Advocates of extending civil rights protections to gays are getting a big boost from the author of the Idaho Human Rights Act, former Republican Gov. Phil Batt.
Batt has endorsed the eight-year campaign to add four words - "sexual orientation" and "gender identity" - to the act's prohibition of discrimination based on race, gender, color, religion, national origin and disability.
"A homosexual who can't rent a room or get a job because of his orientation doesn't make any sense to anybody," Batt said Tuesday as he became the first recipient of the Idaho Human Rights Commission's Lifetime Achievement Award. "Why some of the politicians are not more sensitive than that - more sensible, I should say, than that - beats me."
Batt also said the Legislature's refusal to amend the law earlier this year "accomplished absolutely nothing" for legislators "except to be made to look like fools."
A farmer from Canyon County, Batt is among the most popular Idaho politicians of the 20th century. He spent 16 years in the Legislature, including a term as Senate president pro tem, and was lieutenant governor from 1979 to 1983. He was elected governor in 1994, ending 24 years of Democratic control of the office.
Among his civil rights achievements are mandating toilets in farm fields and creating the Human Rights Commission in the 1960s. As governor, he helped establish a Martin Luther King Jr. state holiday and extended workers' compensation insurance to farmworkers. He also spoke out against white supremacy groups.
In 2012, the Senate State Affairs Committee refused to print an "Add the Words" bill brought by then-Democratic Leader Edgar Malapeai. In 2013, the same committee held an informational hearing but did not take up any legislation.
Batt told me Friday that he hopes his remarks will influence the 2014 Legislature: "Yes, I planned it ahead of time. It's just something that needs to be said."
Human Rights Commission Executive Director Pam Parks wouldn't comment on the political impact of Batt's remarks, but said, "We gave him the award and he demonstrated why he deserved it."
In accepting the honor, Batt, 86, recalled that his father was born about 20 years after the Civil War. When Batt was born in 1927, the Emancipation Proclamation was just 64 years old. "It's interesting to think about how recently these things occurred," Batt said. "We have made marvelous steps forward since then."
He recounted his experience as an 18-year-old private in Army basic training in Biloxi, Miss. "I was appalled at what I saw of the treatment of blacks down there. Walk down the sidewalks and blacks would move off into the gutter because that was what they were expected to do," he said.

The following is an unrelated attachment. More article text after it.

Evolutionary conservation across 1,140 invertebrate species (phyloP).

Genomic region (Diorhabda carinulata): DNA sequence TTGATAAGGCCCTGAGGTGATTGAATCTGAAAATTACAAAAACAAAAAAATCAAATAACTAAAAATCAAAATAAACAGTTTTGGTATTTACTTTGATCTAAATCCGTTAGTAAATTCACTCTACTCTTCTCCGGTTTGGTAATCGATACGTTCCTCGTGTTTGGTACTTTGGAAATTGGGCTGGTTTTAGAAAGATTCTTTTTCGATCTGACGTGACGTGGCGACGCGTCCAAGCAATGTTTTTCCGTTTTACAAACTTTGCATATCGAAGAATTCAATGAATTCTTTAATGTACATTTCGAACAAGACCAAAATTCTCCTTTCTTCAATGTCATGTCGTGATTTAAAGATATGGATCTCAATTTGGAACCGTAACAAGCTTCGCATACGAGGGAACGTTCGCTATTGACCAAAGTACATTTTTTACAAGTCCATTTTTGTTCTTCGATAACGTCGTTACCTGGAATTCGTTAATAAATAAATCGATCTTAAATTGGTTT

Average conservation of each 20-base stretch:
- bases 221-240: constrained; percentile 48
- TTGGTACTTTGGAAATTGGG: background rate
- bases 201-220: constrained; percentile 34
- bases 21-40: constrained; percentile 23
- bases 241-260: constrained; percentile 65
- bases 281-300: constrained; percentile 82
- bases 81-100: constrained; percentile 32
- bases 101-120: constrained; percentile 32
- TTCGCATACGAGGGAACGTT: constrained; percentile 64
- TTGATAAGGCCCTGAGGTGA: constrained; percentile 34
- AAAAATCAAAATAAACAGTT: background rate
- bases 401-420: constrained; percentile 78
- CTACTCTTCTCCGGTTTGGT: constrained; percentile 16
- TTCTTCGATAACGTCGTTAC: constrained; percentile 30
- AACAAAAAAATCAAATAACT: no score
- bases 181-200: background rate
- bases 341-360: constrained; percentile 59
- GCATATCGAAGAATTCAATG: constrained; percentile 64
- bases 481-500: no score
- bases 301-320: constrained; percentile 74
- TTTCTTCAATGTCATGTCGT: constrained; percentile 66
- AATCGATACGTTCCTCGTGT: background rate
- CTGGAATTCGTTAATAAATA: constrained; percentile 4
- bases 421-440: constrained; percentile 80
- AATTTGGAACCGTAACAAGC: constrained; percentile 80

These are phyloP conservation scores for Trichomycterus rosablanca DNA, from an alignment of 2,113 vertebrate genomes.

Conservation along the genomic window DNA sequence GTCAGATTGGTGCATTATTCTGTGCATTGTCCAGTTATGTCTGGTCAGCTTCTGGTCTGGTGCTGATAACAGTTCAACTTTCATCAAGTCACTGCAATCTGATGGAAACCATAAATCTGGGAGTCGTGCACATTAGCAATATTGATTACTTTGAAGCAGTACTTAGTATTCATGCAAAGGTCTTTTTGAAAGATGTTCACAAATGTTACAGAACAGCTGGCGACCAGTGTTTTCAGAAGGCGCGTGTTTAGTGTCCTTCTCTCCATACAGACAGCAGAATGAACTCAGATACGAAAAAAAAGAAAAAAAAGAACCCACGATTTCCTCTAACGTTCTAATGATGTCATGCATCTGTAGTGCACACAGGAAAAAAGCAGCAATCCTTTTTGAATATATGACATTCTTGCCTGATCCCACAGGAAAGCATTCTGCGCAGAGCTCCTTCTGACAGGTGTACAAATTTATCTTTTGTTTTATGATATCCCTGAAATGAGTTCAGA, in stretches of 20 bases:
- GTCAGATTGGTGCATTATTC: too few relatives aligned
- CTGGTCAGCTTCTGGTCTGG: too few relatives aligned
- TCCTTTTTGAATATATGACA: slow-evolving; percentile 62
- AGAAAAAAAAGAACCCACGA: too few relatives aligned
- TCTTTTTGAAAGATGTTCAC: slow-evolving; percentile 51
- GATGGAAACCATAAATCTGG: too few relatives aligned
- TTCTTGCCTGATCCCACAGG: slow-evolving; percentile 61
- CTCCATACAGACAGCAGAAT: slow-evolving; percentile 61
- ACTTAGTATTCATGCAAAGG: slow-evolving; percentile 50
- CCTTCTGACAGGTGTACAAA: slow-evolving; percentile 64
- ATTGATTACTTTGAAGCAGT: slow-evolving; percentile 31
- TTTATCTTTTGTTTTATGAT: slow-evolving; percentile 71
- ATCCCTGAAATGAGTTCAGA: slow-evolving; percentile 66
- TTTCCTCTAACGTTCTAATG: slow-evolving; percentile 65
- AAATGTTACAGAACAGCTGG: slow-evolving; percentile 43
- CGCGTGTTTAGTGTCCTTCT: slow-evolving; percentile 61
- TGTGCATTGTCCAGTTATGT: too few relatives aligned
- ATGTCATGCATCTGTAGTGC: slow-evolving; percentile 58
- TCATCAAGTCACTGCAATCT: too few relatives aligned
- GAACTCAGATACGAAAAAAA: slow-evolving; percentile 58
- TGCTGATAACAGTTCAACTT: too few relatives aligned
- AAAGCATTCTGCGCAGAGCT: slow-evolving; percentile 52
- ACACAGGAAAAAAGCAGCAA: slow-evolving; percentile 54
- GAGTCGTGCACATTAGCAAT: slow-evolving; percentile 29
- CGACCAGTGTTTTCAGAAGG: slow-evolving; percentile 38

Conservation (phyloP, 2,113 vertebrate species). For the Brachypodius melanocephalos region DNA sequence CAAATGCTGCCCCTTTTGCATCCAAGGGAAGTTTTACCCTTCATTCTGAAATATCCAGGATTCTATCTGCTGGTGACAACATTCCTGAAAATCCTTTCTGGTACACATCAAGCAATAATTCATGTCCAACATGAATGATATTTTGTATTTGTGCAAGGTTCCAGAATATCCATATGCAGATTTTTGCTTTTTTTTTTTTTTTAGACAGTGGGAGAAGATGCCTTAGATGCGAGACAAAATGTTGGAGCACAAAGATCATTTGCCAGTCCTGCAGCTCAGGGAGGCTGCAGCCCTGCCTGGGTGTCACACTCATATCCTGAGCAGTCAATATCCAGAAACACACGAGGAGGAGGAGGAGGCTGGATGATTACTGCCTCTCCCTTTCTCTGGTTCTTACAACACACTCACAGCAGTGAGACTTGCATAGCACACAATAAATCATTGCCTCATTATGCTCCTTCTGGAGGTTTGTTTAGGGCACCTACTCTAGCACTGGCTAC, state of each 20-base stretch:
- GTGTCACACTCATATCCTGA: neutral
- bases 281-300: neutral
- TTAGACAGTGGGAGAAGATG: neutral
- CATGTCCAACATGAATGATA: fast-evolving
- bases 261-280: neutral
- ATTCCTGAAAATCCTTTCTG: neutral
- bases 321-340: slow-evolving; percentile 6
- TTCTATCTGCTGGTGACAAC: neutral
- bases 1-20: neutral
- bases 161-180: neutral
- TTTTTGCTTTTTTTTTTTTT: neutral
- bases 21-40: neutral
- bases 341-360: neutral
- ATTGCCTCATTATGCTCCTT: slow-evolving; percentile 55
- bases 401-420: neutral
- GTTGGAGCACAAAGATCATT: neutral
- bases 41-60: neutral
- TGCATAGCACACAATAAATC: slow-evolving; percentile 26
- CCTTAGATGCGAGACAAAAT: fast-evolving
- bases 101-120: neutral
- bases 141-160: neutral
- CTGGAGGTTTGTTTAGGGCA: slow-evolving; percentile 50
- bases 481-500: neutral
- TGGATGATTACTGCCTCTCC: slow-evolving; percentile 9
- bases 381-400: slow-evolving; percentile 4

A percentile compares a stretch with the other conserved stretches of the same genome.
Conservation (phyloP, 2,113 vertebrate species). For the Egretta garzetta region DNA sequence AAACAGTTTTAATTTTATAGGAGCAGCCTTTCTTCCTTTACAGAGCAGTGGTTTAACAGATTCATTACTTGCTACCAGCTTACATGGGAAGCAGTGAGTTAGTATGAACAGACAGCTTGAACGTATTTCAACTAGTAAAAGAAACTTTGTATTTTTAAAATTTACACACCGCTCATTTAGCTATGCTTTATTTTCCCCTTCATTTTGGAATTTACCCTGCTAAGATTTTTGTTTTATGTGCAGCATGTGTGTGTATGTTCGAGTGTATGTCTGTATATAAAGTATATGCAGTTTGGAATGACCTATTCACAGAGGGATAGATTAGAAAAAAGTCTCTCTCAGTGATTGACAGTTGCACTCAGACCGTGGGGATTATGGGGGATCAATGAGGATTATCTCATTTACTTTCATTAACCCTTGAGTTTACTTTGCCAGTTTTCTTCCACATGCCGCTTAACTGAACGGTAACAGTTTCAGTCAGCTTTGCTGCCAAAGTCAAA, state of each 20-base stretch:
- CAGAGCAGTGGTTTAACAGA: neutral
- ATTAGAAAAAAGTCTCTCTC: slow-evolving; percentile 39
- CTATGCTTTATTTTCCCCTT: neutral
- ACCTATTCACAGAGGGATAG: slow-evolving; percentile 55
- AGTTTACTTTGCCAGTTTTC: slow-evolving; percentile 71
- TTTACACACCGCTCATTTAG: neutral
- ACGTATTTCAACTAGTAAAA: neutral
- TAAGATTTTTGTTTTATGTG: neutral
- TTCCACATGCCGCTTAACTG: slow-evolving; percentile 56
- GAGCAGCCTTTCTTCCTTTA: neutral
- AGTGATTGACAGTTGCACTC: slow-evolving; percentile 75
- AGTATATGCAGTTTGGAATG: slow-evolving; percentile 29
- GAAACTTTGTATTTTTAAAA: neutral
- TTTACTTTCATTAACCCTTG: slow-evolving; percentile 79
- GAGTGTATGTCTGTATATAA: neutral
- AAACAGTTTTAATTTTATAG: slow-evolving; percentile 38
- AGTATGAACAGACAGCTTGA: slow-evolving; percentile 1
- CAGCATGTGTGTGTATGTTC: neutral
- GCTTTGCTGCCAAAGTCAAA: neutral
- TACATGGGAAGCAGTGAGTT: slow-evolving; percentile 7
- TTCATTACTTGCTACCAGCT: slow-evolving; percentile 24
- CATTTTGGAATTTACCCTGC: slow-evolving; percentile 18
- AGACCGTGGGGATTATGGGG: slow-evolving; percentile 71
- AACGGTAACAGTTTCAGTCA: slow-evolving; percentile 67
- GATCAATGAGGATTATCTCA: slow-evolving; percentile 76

Though Idaho had few African-Americans, Batt recalled "No Mexicans Allowed" signs. He quit the Elks Club over a whites-only policy, after the club refused to let his Japanese-American friend and business partner Kay Inouye dine with him. After the club lifted the ban, Batt reapplied, but 14 members blackballed him. "That set a record," he said.
In his Tuesday speech, in his nuanced way, Batt recognized President Barack Obama's dedication to civil rights but criticized his reaction to the 2009 arrest of Harvard professor Henry Louis Gates Jr., an African-American, as Gates tried to enter his own home. Some called the disorderly conduct arrest - which was quickly dropped - racial profiling. Obama said Cambridge, Mass., Police Sgt. James Crowley "acted stupidly."
"I don't think that kind of thing should have been brought out by the president," Batt said. Obama later said he regretted his rush to judgment and hosted a "beer summit" at the White House with Gates and Crowley.
Batt also knocked 2012 GOP presidential nominee Mitt Romney for his call for people living in the U.S. illegally to return to their home countries and wait in line to re-enter. "Totally impractical," Batt said, noting that the GOP got about 30 percent of the Hispanic vote in 2012. "I think we kind of deserve to be put down when we are not more sensitive than that."
Don't expect Batt to become a regular at "Add the Words" rallies. As an elected official, he set a standard for brevity in public remarks. Asked if he planned to expand on what he said Tuesday, he replied, "I don't think it's my job to go any further with it. I made a definitive statement."
Dan Popkey: 377-6438, Twitter: @IDS_politics